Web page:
Posted 20 hours ago

A Court of Thorns and Roses: Sarah J. Maas

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It's perfect for anyone who wants about as much romance as The Hunger Games, and the powers of The Young Elites! There is some violence, but overall it's great for any 11 year old. Is a court of thorns and roses a reverse harem? When Feyre made the decision to stay at the Night Court with Rhys and the squad (who I adore so much by the way), I was so happy. Not just because that meant Rhys and Feyre time (whoo!), but because it showed how strong she's become and that she finally escaped the captivity of the Spring Court into the freedom of the Night Court. And she is a total bad ass. Okay, im teenage girl, i want to read books like this one. Fantasy books with magic and fae. I want a good story line, like this one, WITHOUT sex.

There’s not much drinking. Feyre drinks faerie wine on multiple occasions. The two main points in the story that I remember is where she drinks wine and is happy; the other occasion where she doesn’t remember anything. To be completely honest with you guys, I have absolutely no idea where to start, so I'm warning you, this is gonna be far from an actual review. I almost tossed this down in disgust five times while reading this book. I knew, going in, that it was going to be a massive act of revisionism with regard to Rhysand, the villain of the first book. And as someone who loves villains and the Persephone myth that could have been something I could have gotten behind under the right circumstances. But I wasn't truly prepared for the narrative gymnastics that this book would perform to try to redeem him without really making him do any legwork. By the end of the book, he's still a sleaze lord, only now he's a sad sleaze lord in leather pants who was actually the heroine's soulmate all along and an all around Nice Guy. Pop a fedora on his head and he'd probably "milady" his way through the Night Court.I appreciate how the characters are all of a younger adult age range (18-late 20s), which makes the characters relatable to both older teens and adults alike.

Though the heated descriptions are usually more titillating than graphic, sex is a big part of the story, and it's not just the attraction between Feyre and Tamlin. As the story begins, Feyre's friends-with-benefits relationship with a village boy is ending; Tamlin, being immortal, has had many lovers. A character must play the starring role in a fertility rite, having ritual sex to ensure the year's crops. The Night Court squad is so awesome. We've got Mor, Amren, Cassian, and Azriel who I love all equally. They all have character depth, flaws, and pasts that we learn about. Mor's past was devastating and made me want to just give her the biggest hug. I also enjoyed amren a lot because she looks like she could kill you and will actually kill you. And Azriel and Cassian are also really fun to read about as well. They are all cinnamon rolls. Feyre and a boy from her village, Isaac, have been meeting in a barn to have sex for two years. Neither has romantic feelings for each other, but they have sex as a reprieve from the sadness and emptiness of their lives. Isaac drinks a contraceptive brew so Feyre won’t get pregnant.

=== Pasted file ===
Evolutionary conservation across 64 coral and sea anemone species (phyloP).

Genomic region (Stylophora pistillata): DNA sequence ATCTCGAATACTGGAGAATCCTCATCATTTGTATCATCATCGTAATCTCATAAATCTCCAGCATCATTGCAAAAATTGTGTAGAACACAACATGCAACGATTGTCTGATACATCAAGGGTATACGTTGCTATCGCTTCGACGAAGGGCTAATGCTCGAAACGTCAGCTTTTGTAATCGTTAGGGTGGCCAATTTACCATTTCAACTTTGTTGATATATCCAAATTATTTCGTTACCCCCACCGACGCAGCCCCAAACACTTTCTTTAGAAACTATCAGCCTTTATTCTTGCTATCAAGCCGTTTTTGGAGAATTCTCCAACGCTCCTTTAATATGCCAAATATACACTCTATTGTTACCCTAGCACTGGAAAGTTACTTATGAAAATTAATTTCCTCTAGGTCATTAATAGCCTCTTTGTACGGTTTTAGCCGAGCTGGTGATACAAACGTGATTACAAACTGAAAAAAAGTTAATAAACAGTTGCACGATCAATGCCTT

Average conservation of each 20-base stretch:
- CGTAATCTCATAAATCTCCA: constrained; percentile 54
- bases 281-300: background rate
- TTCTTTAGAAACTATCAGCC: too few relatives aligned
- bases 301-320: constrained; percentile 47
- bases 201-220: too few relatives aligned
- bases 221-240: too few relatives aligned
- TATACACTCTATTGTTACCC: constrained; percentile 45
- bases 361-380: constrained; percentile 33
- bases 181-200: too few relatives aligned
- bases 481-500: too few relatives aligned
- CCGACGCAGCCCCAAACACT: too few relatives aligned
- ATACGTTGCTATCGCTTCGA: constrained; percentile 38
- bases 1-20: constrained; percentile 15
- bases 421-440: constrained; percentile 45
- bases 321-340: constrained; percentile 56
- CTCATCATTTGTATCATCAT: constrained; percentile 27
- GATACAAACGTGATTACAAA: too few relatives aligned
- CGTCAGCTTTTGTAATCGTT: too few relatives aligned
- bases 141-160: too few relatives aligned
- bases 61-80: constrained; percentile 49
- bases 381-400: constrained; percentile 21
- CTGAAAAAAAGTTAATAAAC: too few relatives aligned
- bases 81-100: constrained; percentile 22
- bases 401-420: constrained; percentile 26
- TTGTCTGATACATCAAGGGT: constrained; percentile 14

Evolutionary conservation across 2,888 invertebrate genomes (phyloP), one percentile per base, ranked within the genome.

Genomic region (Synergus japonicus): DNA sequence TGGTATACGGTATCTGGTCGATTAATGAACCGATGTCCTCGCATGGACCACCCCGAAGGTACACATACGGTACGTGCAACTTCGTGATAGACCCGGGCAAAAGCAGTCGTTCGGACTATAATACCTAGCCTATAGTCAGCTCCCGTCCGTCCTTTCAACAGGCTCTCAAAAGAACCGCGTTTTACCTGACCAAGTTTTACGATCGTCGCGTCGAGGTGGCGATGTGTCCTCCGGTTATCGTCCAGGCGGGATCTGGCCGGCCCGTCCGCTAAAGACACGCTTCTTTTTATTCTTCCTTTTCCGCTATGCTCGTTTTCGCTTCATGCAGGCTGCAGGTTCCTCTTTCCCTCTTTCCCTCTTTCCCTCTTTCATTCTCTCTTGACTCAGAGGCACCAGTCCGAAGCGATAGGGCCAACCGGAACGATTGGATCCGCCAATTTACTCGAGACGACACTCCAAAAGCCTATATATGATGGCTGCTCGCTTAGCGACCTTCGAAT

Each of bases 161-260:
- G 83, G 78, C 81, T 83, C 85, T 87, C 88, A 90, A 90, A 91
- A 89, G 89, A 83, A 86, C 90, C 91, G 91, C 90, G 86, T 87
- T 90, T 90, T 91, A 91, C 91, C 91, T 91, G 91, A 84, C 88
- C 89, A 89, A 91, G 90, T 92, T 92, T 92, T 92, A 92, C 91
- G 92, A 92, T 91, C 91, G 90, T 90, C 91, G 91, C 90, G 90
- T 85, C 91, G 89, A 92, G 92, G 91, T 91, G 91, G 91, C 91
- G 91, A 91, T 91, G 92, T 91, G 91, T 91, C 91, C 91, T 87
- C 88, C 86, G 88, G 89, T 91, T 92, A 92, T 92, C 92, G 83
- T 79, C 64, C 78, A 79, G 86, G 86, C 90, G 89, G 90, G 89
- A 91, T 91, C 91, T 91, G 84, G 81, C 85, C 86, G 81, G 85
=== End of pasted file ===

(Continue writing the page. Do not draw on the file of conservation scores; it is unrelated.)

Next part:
Did we miss something on diversity?

For more on how the main romance is perpetuated by gaslighting, a trauma bond, dissociation, sexual assault, sexual harassment, lies, sexual stalking, control, isolation, manipulation, and more, please read this in depth analysis, which also sheds light on the racism and homophobia rampant in SJM's work in general.

There is a lot of violence in this book, to be frank. Now, as a kid who needs a fare amount of action (or romance) in a novel to stay hooked I was VERY pleased with the violence in this story. The violence is descriptive and was extremely well written and I’ve never read anything quite like it. This part goes out to the kids: if you do not like violence then you will probably not like this novel considering there is a LOT of action. If you DO like violence then you’ll probably love this book. You think I don’t know how stories get written—how this story will be written?” Rhys put his hands on his chest, his face more open, more anguished than I’d seen it. “I am the dark lord, who stole away the bride of spring. I am a demon, and a nightmare, and I will meet a bad end. He is the golden prince—the hero who will get to keep you as his reward for not dying of stupidity and arrogance.” Feyre is a strong female protagonist. I, personally, quite liked they way Sarah J. Maas wrote her character. Feyre is smart despite not knowing how to read or write but she’s still able to provide for her family, which I thought was a great message saying that everyone is smart in their own way. Tamlin and Lucien are both very loyal and all three of them make sacrifices for one another.On a chirpier note though, I'll go drown myself into a hell of a long book-slump because nothing, absolutely nothing can come close to this glorious book while its remnants shine so brightly in my mind. And you wanna know what? HE'S A GODDAMN FEMINIST. If that doesn't make you fall in love with him head over heels, I don't know what will. Plus Rhys is basically the hottest fictional guy ever created (Darkling + Warner + Dorian = omg). WHY ISN'T HE REAL??? *sobs* Family is a part of Feyre’s (the main character. Pronounced ‘Fey-ruh’ in case you were wondering) character. Love is also a message. Dedication to others and to do the right thing.

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